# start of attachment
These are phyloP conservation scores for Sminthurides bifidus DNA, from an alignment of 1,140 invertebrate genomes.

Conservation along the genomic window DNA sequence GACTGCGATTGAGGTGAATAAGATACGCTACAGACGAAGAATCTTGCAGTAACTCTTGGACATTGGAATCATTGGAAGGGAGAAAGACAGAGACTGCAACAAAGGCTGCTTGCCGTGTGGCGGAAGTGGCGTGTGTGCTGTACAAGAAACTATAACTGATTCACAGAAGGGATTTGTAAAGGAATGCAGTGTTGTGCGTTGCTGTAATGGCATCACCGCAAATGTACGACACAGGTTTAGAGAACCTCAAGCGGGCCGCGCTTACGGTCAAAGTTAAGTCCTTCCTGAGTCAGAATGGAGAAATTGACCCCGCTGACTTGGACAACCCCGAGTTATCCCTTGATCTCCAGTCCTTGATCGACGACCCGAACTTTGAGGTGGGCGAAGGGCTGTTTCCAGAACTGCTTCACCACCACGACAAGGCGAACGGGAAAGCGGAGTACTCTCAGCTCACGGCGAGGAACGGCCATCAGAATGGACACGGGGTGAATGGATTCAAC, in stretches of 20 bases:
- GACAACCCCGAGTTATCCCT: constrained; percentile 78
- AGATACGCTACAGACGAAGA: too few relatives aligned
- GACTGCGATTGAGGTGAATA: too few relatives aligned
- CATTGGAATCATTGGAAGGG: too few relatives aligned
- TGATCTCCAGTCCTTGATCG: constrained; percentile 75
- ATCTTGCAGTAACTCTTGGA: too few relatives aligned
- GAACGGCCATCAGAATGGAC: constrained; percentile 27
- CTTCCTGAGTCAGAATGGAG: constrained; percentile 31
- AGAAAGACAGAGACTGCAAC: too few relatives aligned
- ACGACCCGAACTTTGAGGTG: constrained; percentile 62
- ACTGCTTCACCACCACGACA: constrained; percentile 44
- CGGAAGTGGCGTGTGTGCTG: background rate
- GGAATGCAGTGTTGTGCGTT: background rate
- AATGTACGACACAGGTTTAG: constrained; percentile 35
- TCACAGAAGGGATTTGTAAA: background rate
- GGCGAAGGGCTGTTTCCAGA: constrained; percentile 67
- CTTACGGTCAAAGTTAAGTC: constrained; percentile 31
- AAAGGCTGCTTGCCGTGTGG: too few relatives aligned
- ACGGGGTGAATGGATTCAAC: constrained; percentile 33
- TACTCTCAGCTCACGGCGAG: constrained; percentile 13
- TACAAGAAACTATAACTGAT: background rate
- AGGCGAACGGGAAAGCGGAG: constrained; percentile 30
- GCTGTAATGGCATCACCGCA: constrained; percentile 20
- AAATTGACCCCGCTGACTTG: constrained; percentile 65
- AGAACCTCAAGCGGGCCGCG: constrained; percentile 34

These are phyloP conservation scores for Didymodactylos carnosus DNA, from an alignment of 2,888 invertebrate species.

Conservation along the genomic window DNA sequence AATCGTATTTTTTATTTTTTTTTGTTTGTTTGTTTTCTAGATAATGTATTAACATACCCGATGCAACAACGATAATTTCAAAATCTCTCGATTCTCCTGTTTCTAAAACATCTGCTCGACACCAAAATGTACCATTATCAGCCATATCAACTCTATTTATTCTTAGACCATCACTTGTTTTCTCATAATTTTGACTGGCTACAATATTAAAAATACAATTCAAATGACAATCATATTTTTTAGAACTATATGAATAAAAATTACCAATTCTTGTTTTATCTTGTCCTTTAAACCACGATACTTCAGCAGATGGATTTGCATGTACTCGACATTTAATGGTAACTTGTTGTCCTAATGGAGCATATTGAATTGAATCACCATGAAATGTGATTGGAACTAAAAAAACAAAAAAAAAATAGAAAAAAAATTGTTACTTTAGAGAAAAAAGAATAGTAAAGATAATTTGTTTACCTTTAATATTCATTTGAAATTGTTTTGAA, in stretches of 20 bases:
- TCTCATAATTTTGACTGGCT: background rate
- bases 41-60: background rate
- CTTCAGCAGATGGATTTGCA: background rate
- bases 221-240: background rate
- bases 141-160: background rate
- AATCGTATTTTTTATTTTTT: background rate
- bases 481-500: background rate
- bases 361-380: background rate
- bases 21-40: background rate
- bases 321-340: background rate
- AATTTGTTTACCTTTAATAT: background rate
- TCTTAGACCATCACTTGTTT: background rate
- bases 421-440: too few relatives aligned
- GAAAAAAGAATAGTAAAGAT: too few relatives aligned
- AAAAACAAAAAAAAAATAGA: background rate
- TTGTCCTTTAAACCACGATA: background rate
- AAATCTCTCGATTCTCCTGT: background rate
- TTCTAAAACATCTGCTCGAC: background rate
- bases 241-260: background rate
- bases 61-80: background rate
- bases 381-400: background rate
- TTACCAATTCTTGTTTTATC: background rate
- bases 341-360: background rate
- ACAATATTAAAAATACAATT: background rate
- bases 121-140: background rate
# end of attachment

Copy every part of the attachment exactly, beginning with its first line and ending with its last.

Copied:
These are phyloP conservation scores for Sminthurides bifidus DNA, from an alignment of 1,140 invertebrate genomes.

Conservation along the genomic window DNA sequence GACTGCGATTGAGGTGAATAAGATACGCTACAGACGAAGAATCTTGCAGTAACTCTTGGACATTGGAATCATTGGAAGGGAGAAAGACAGAGACTGCAACAAAGGCTGCTTGCCGTGTGGCGGAAGTGGCGTGTGTGCTGTACAAGAAACTATAACTGATTCACAGAAGGGATTTGTAAAGGAATGCAGTGTTGTGCGTTGCTGTAATGGCATCACCGCAAATGTACGACACAGGTTTAGAGAACCTCAAGCGGGCCGCGCTTACGGTCAAAGTTAAGTCCTTCCTGAGTCAGAATGGAGAAATTGACCCCGCTGACTTGGACAACCCCGAGTTATCCCTTGATCTCCAGTCCTTGATCGACGACCCGAACTTTGAGGTGGGCGAAGGGCTGTTTCCAGAACTGCTTCACCACCACGACAAGGCGAACGGGAAAGCGGAGTACTCTCAGCTCACGGCGAGGAACGGCCATCAGAATGGACACGGGGTGAATGGATTCAAC, in stretches of 20 bases:
- GACAACCCCGAGTTATCCCT: constrained; percentile 78
- AGATACGCTACAGACGAAGA: too few relatives aligned
- GACTGCGATTGAGGTGAATA: too few relatives aligned
- CATTGGAATCATTGGAAGGG: too few relatives aligned
- TGATCTCCAGTCCTTGATCG: constrained; percentile 75
- ATCTTGCAGTAACTCTTGGA: too few relatives aligned
- GAACGGCCATCAGAATGGAC: constrained; percentile 27
- CTTCCTGAGTCAGAATGGAG: constrained; percentile 31
- AGAAAGACAGAGACTGCAAC: too few relatives aligned
- ACGACCCGAACTTTGAGGTG: constrained; percentile 62
- ACTGCTTCACCACCACGACA: constrained; percentile 44
- CGGAAGTGGCGTGTGTGCTG: background rate
- GGAATGCAGTGTTGTGCGTT: background rate
- AATGTACGACACAGGTTTAG: constrained; percentile 35
- TCACAGAAGGGATTTGTAAA: background rate
- GGCGAAGGGCTGTTTCCAGA: constrained; percentile 67
- CTTACGGTCAAAGTTAAGTC: constrained; percentile 31
- AAAGGCTGCTTGCCGTGTGG: too few relatives aligned
- ACGGGGTGAATGGATTCAAC: constrained; percentile 33
- TACTCTCAGCTCACGGCGAG: constrained; percentile 13
- TACAAGAAACTATAACTGAT: background rate
- AGGCGAACGGGAAAGCGGAG: constrained; percentile 30
- GCTGTAATGGCATCACCGCA: constrained; percentile 20
- AAATTGACCCCGCTGACTTG: constrained; percentile 65
- AGAACCTCAAGCGGGCCGCG: constrained; percentile 34

These are phyloP conservation scores for Didymodactylos carnosus DNA, from an alignment of 2,888 invertebrate species.

Conservation along the genomic window DNA sequence AATCGTATTTTTTATTTTTTTTTGTTTGTTTGTTTTCTAGATAATGTATTAACATACCCGATGCAACAACGATAATTTCAAAATCTCTCGATTCTCCTGTTTCTAAAACATCTGCTCGACACCAAAATGTACCATTATCAGCCATATCAACTCTATTTATTCTTAGACCATCACTTGTTTTCTCATAATTTTGACTGGCTACAATATTAAAAATACAATTCAAATGACAATCATATTTTTTAGAACTATATGAATAAAAATTACCAATTCTTGTTTTATCTTGTCCTTTAAACCACGATACTTCAGCAGATGGATTTGCATGTACTCGACATTTAATGGTAACTTGTTGTCCTAATGGAGCATATTGAATTGAATCACCATGAAATGTGATTGGAACTAAAAAAACAAAAAAAAAATAGAAAAAAAATTGTTACTTTAGAGAAAAAAGAATAGTAAAGATAATTTGTTTACCTTTAATATTCATTTGAAATTGTTTTGAA, in stretches of 20 bases:
- TCTCATAATTTTGACTGGCT: background rate
- bases 41-60: background rate
- CTTCAGCAGATGGATTTGCA: background rate
- bases 221-240: background rate
- bases 141-160: background rate
- AATCGTATTTTTTATTTTTT: background rate
- bases 481-500: background rate
- bases 361-380: background rate
- bases 21-40: background rate
- bases 321-340: background rate
- AATTTGTTTACCTTTAATAT: background rate
- TCTTAGACCATCACTTGTTT: background rate
- bases 421-440: too few relatives aligned
- GAAAAAAGAATAGTAAAGAT: too few relatives aligned
- AAAAACAAAAAAAAAATAGA: background rate
- TTGTCCTTTAAACCACGATA: background rate
- AAATCTCTCGATTCTCCTGT: background rate
- TTCTAAAACATCTGCTCGAC: background rate
- bases 241-260: background rate
- bases 61-80: background rate
- bases 381-400: background rate
- TTACCAATTCTTGTTTTATC: background rate
- bases 341-360: background rate
- ACAATATTAAAAATACAATT: background rate
- bases 121-140: background rate